Distributive Pronoun is that Pronoun which describes members of a group individually and not collectively. It refers to a person or a thing taken one at a time and hence always singular.
The Pronoun that is used to indicate all members of the representative group are called Distributive forms.
I. In many an instances, Distributive pronoun is used with a plural Noun but Singular Verb especially when words like Each, Either and Neither are followed by the word ‘of’.
1. Each of the articles threw definite light on the subject.
2. Neither of the children is eligible to draw the benefits.
3. Either of you is all right for the job..
4. Any of the candidates is qualified.
5. Either of the road leads to the railway station.
II. Distributive Pronoun is always singular and used with Singular Verb.
1. Each of you is different.
2. Neither of this is correct.
III. The Pronoun is used to indicate all members of the representative group.
IV. Please note that there is never a Noun used after Distributive Pronouns and this is what sets it apart from Distributive Adjectives.
Difference between Distributive Pronouns and Distributive Adjectives:
1. Each of them was given a chocolate. (D.P)
2. Each boy was given a chocolate. (D.A)
They both refer to members of a group as individuals showing how something is divided or distributed / shared among the group but the difference lies in the way they are incorporated into the structure of the sentence and the way they function.
Distributive Pronouns are used as either the subject or object in a sentence and never followed by a Noun whilst Distributive Adjectives are modifying words, followed by a Noun, invariably.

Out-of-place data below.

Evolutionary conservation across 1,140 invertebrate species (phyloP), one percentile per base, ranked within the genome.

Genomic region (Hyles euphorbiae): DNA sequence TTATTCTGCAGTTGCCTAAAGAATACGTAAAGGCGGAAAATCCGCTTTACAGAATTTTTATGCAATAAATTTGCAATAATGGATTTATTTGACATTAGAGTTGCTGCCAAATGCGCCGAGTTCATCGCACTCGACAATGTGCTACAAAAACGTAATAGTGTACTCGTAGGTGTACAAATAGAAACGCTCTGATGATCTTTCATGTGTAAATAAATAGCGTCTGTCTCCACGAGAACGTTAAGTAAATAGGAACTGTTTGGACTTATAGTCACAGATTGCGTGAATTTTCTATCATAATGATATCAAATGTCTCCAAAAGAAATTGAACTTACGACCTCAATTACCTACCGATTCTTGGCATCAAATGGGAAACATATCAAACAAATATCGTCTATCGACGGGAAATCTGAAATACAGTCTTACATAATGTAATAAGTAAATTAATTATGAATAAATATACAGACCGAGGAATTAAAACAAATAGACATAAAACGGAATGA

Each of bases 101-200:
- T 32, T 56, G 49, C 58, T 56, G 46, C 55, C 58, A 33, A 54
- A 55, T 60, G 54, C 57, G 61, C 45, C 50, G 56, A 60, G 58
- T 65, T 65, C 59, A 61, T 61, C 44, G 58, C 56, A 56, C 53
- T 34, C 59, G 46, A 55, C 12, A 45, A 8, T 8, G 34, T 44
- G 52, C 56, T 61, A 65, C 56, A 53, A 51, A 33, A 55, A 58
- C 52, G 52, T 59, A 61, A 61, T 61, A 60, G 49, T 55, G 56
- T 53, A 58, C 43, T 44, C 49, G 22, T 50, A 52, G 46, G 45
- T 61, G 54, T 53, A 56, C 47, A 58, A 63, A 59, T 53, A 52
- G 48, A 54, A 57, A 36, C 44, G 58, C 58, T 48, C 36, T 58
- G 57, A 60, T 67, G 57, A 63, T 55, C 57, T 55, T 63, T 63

1. Each of the student was given two chapattis .(Each being the subject , this is an example of D.P)
2. Each student was given two chapattis .(Each being a modifying word , this is an example of D.A)
Let’s look into the words that form Distributive Pronouns
V. Each Refers to individual items / persons in a group setting.
E.g.: Each of them was brilliant.
The word ‘Each’ can go in different positions in the sentence.
E.g.,: She hugged each of them on entering the classroom.
She hugged them each on entering the classroom.
Each of the boys was given a present,
They boys were each handed a present.
The pens cost Rs. 70 each.
Each of the pens cost Rs. 70.
VI. Either and neither are used while speaking of two persons or things. When more than two persons or things are spoken of, any, no one or none, everyone shall be used
E,g.: Either of you is fit to take his place under the sun.
Neither of you is willing to put in the extra effort needed for the assignment.
VII. Any, None, Noone are used to denote two or more things or persons.
E.g.: Noone was willing to turn up or the event.
Any of them can attend the meeting,
None of the members agreed to the hike in school fees.
We invited many friends but none came for the event.
Everyone, present here, must take their dinner.